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Editorial: Lessons from my father: a story of struggle and opportunity
About politics and other thingsAugust 13, 2014 | 2,446 views | 1 comment
Some of the things that my daddy taught his children are priceless. He taught us that people deserve an opportunity, but sometimes you have to make your own opportunities. The good thing is that you can do that in America!
My daddy worked long hours at minimum-wage jobs to support his nine children. But he did it, and we survived without food stamps or Medicaid.
In addition to his outside jobs, Daddy also worked his tiny farm, milking cows and selling milk and cream, and raising chickens to sell eggs. My mother not only cooked and cleaned for the family, but also helped in the field, as we each did when we got old enough.
I know, some don’t appreciate stories about people’s struggles because they think people deserve better. It’s part of the entitlement mentality. Forget responsibility and actually earning something.
Unfortunately, many people, both in Congress and in the public, no longer appreciate opportunity. They would rather make demands than to accept the responsibility of struggling to achieve opportunities, which is crucial to a free society.
Recent stories about some congressmen experiencing what it’s like to live on minimum wage left me chuckling. Heaven forbid that any U.S. congressman would be seen eating sardines and crackers or ordering off the dollar menu at a fast-food restaurant.
But that is what three Democratic politicians did last month when they accepted the “Live the Wage” challenge. They were hoping to bring light to the difficulties facing minimum-wage workers.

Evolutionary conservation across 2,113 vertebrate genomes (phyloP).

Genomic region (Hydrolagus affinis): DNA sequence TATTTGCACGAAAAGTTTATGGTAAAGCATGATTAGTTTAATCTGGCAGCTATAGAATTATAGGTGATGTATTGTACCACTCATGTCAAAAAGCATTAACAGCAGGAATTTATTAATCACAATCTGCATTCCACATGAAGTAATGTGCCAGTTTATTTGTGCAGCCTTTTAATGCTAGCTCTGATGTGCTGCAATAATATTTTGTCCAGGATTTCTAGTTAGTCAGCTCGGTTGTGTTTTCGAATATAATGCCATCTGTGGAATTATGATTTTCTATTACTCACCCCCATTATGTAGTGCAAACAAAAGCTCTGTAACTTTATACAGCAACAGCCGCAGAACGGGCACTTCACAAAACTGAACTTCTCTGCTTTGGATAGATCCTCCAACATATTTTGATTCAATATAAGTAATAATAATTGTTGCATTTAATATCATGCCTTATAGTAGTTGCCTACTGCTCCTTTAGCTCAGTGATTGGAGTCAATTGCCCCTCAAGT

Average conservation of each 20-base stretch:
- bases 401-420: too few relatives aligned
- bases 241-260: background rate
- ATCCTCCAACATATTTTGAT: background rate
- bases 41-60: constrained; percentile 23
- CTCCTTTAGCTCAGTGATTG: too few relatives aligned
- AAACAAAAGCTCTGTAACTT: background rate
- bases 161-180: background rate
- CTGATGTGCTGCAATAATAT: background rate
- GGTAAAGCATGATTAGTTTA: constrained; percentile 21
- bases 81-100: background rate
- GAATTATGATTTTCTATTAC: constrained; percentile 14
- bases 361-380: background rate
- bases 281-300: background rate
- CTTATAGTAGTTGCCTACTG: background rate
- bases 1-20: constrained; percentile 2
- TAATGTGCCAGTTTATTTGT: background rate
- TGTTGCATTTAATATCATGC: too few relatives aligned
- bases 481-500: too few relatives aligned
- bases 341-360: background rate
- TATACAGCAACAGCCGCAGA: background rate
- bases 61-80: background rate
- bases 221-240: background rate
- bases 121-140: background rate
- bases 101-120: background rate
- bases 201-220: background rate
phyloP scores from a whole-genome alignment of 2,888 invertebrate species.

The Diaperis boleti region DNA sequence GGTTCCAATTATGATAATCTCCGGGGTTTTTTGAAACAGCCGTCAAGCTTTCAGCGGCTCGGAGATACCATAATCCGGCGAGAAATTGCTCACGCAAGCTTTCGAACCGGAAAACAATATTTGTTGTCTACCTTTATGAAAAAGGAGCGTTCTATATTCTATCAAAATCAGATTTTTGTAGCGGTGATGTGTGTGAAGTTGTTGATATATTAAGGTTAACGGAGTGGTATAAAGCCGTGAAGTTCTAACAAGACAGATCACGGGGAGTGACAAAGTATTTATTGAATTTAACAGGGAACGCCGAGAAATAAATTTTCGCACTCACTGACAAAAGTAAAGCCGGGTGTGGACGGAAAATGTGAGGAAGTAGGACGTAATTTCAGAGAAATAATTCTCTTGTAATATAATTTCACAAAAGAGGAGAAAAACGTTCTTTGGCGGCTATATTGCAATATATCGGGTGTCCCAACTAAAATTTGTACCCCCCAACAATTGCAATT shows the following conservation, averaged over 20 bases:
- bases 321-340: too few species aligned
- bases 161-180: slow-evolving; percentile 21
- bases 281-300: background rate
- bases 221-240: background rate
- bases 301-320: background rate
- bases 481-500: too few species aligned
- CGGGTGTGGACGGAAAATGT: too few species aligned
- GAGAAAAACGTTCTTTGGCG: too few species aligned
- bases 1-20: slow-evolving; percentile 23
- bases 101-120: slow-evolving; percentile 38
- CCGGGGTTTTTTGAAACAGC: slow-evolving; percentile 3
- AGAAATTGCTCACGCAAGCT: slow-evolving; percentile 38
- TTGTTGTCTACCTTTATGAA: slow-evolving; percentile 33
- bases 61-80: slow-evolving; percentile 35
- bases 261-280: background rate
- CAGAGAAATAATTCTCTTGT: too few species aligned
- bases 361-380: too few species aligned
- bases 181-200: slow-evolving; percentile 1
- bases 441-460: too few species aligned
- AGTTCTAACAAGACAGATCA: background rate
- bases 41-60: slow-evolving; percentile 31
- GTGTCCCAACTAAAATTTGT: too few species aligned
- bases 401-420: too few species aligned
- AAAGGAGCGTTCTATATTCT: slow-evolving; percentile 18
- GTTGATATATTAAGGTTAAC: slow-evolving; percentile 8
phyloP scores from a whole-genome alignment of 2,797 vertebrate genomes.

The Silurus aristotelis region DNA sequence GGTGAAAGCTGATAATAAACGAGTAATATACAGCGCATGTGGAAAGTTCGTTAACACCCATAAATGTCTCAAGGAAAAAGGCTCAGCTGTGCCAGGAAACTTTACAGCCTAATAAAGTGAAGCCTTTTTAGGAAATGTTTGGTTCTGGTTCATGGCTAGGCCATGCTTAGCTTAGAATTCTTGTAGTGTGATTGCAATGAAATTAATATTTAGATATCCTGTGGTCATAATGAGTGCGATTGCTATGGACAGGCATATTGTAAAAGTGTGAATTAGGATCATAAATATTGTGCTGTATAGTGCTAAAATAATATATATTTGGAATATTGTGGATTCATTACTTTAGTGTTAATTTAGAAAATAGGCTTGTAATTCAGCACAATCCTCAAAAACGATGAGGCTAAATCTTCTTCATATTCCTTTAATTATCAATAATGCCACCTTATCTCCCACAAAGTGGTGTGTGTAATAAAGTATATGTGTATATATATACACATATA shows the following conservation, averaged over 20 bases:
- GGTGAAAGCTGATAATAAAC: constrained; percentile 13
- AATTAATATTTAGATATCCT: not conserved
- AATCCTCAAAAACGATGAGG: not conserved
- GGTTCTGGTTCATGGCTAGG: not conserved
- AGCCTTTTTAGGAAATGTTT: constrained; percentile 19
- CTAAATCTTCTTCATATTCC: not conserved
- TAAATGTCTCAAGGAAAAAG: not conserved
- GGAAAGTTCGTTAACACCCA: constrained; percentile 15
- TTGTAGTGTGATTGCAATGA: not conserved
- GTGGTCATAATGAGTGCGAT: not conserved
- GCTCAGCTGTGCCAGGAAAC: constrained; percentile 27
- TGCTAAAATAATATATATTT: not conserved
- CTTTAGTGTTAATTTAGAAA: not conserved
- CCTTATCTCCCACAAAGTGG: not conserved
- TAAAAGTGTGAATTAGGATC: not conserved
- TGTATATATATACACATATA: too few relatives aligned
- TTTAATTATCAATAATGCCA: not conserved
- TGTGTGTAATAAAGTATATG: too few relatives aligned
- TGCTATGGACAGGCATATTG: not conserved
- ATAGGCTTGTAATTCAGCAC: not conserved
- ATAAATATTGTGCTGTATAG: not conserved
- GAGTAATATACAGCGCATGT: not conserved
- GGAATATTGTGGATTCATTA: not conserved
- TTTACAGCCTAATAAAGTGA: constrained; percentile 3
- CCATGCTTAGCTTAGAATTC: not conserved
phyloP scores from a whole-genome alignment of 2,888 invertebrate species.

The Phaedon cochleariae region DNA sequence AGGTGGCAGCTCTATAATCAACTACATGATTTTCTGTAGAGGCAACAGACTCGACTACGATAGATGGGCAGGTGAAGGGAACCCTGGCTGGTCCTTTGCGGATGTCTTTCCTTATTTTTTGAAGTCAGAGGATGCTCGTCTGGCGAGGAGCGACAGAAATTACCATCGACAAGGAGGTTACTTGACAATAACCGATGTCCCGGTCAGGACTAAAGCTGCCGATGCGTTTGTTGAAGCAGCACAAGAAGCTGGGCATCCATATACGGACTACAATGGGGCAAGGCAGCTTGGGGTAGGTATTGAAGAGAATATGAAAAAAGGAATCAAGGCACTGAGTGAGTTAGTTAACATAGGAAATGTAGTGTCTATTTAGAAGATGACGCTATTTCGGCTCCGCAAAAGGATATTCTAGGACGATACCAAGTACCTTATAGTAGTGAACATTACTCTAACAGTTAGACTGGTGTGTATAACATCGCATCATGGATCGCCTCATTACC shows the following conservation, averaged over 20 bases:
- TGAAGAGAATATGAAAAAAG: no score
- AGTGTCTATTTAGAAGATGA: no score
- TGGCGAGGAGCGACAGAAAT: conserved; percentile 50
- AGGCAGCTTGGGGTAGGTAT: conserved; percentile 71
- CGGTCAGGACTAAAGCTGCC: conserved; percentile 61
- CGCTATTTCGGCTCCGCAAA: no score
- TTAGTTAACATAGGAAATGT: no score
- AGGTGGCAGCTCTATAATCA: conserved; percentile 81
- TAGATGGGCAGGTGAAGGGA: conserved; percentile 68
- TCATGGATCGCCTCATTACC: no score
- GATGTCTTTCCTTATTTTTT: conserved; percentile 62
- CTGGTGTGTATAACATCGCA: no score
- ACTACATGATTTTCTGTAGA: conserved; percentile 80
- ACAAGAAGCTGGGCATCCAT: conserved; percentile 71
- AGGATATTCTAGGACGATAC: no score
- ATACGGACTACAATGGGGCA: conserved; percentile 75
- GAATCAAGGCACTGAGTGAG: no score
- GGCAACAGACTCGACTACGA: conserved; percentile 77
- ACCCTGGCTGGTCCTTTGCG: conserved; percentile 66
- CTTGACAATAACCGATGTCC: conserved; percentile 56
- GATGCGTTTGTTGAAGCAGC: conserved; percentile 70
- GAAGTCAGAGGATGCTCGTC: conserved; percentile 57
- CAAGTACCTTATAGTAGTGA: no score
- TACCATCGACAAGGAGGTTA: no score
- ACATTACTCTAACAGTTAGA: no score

The congressmen, interviewed by a reporter from www.abcnews.go.com, concluded that a minimum-wage budget did not allow for luxuries! Well, ... duh!!! That should not be a surprise to anyone -- except the guys in Congress. From their ivory towers, they are surprised about a lot of things in the real world.
Rep. Jan Schakowsky said that shopping with a limited budget took away all “spontaneity.” It was an eye opener, she said, because she “rarely thinks about” how much things cost.
Certainly, as a member of the privileged class, congressmen do not have to worry about costs. They expect us working stiffs to pay for their little luxuries and “spontaneous” shopping sprees.
But looking more closely at their experiment, perhaps Congress should consider the practical economic impact of federal minimum-wage laws, rather than participating in a “how-does-it-feel” experiment.
One blogger describes her experience living on minimum wage at a “less-than-desirable job” while trying to find something better. “It ain’t pretty,” she wrote.
That sounds to me like a pity party. I know first-hand that there are no luxuries on a minimum-wage salary, but to say that that means no spontaneity is not true.
My daddy taught us the difference between being impoverished (without strength and hope) and being poor (having little in the way of material goods). We were poor, but we had joy, hope, and contentment, along with expectations about creating opportunities.
As Dave Ramsey says, you take on another job if you have to, in order to pay your bills. You do whatever you have to do, and you “live like no one else so that one day you can live like no one else.”
The three congressmen concluded, however, that people “deserve” more pay. The new entitlement mentality says that no one should be lowered to eating sardines from a can.
Whatever happened to earning better pay instead of making demands for what you think you ought to be entitled to?
Daddy taught us that whether you are poor or a person of means, you have to live within your means. This is a lesson Congress should learn.
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The Marcelina Muse
Dry Tank, TX
August 14, 2014 11:22am
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